Almost felt like this movie arrived in the theatres fated to be a rollicking hit. I walked my way back and I could hear the laughs echoing in my ear.

Canon Mark III.
Body: Rs.3500
16-35 mm, 70-200 mm, 50 mm Carl Zeiss : Rs.2500

Surya’s promised to rent me the whole package with a monfrotto for 5k. Can I shoot everything in two days?

M looked a little on edge yesterday. Somebody in Kodambakkam did what Herzog has been saying for years. Steal a camera. Rental guys will hound us for proof and a ton of guarantee. 

M seemed happy about the news.

Camera found with the bag in a bus stand on a Wednesday morning.

A conscientious bus conductor returned it. He thought it was a bomb.


There are no full stops anymore.


Saw the footage shot with the stolen camera. A regular love story gone bad with lots of shots inside a paper recycling unit. I liked the location though. Piles and piles of paper wilting away.

Everybody has a copy of the footage now. A hundred films can now be made with this. Only if somebody would edit it.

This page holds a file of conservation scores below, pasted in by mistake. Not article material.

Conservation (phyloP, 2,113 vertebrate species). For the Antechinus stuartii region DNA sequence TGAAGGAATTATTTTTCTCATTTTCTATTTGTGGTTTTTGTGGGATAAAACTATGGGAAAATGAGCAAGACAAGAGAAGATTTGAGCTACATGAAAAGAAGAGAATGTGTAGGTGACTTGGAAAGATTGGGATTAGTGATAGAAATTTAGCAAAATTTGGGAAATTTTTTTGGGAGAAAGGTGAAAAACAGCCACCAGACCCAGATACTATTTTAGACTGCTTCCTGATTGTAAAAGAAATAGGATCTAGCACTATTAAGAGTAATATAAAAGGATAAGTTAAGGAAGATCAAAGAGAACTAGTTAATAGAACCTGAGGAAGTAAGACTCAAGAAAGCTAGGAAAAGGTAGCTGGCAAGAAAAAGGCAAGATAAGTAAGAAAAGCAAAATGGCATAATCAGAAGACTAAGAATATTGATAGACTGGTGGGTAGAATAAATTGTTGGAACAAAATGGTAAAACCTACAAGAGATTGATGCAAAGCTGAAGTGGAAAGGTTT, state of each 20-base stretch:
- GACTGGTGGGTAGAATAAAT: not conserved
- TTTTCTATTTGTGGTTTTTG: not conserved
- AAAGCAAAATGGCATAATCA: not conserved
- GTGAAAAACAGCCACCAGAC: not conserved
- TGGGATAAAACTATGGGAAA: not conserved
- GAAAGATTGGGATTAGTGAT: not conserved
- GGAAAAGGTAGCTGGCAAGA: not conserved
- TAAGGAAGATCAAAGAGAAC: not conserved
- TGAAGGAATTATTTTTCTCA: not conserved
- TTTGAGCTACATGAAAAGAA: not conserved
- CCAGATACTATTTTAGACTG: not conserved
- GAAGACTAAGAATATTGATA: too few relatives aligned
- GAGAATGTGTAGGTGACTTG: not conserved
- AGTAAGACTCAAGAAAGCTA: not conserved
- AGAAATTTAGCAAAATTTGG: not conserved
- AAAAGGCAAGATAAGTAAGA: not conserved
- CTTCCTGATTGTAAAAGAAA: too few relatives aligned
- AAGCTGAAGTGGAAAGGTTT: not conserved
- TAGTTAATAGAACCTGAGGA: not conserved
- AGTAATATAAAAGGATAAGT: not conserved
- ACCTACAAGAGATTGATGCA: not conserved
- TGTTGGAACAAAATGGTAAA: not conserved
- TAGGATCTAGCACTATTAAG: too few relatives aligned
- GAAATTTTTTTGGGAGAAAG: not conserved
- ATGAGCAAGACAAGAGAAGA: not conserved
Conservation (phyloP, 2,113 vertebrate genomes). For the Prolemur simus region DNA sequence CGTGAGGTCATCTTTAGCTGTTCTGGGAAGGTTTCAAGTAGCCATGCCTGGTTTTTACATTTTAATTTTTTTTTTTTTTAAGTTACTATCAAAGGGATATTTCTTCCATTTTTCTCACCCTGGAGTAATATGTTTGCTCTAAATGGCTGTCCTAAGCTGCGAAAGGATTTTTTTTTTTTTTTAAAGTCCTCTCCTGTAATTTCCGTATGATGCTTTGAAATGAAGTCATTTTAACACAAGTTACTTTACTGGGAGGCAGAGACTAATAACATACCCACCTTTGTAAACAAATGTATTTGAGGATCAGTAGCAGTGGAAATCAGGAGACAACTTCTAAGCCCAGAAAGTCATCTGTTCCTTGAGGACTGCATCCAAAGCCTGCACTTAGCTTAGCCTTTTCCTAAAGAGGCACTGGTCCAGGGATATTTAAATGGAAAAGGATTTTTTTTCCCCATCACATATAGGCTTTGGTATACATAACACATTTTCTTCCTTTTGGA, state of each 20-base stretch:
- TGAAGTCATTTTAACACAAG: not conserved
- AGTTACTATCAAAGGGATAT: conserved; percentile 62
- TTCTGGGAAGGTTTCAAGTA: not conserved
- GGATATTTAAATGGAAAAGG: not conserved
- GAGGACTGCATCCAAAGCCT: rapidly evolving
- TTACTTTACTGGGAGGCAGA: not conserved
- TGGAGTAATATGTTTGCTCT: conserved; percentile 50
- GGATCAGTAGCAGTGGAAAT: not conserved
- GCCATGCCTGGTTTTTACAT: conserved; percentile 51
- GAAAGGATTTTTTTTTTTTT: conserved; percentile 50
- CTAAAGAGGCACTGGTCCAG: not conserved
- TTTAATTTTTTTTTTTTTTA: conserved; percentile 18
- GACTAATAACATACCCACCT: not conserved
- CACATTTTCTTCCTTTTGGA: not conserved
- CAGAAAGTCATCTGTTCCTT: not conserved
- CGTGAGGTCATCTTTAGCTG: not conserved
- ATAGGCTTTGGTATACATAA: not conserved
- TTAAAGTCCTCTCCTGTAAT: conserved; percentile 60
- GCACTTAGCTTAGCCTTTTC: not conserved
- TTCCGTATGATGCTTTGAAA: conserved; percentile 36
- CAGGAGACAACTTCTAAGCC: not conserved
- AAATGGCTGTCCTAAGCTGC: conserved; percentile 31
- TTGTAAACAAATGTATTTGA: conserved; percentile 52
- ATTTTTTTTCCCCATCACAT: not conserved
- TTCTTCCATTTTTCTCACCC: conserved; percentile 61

The short film exercise has become such a serpent. Forever waiting for the camera and actors! This was to be a weekend shoot, and now it has sprawled on for months.

I like some of the stuff that’s been made. Vivek thought it looked good too. Maybe, I could try to crowdfund the rest.


Fever in the middle of summer. Had milk and rice. Tried to watch ‘Magic in the Moonlight’. My eyes burn.


…the paint comes off the illusion with despairing steadiness. The nucleus of the mainstream ‘industry’ is encircled by orbits of gruesome power, fantastic cliques and tribal coagulation. This is more so the case with Kollywood, a system laden with immense complications of caste, lineage and political ideology. In circumstances less ordinary, these by themselves are enough to deter someone like A, but there is also the tyranny of technology to contend with: around 2010 especially, an obsession began to surge within the industry of employing (the then) high-end DSLRs to shoot films. This tendency towards an early adoption of digital technology is not anomalous either. The state is rife with dabblers in the rooms of the engineering college hostel—acolytes who try to invent distinct bonanzas: films laden with tacky effects, song remixes, complex composites, digital art, NFTs, livestreams and torrent trackers. 

While the intention with which these cameras were first adopted was in line with the mission stated on the packaging—‘to democratise filmmaking’—they began to bevel the existing fault lines between the so-called ‘professional’ image and the thus decried ‘amateur’ variation. This hierarchy induced in the national cinema a distinct standardisation and we live now inside a maze of a thousand mirrors.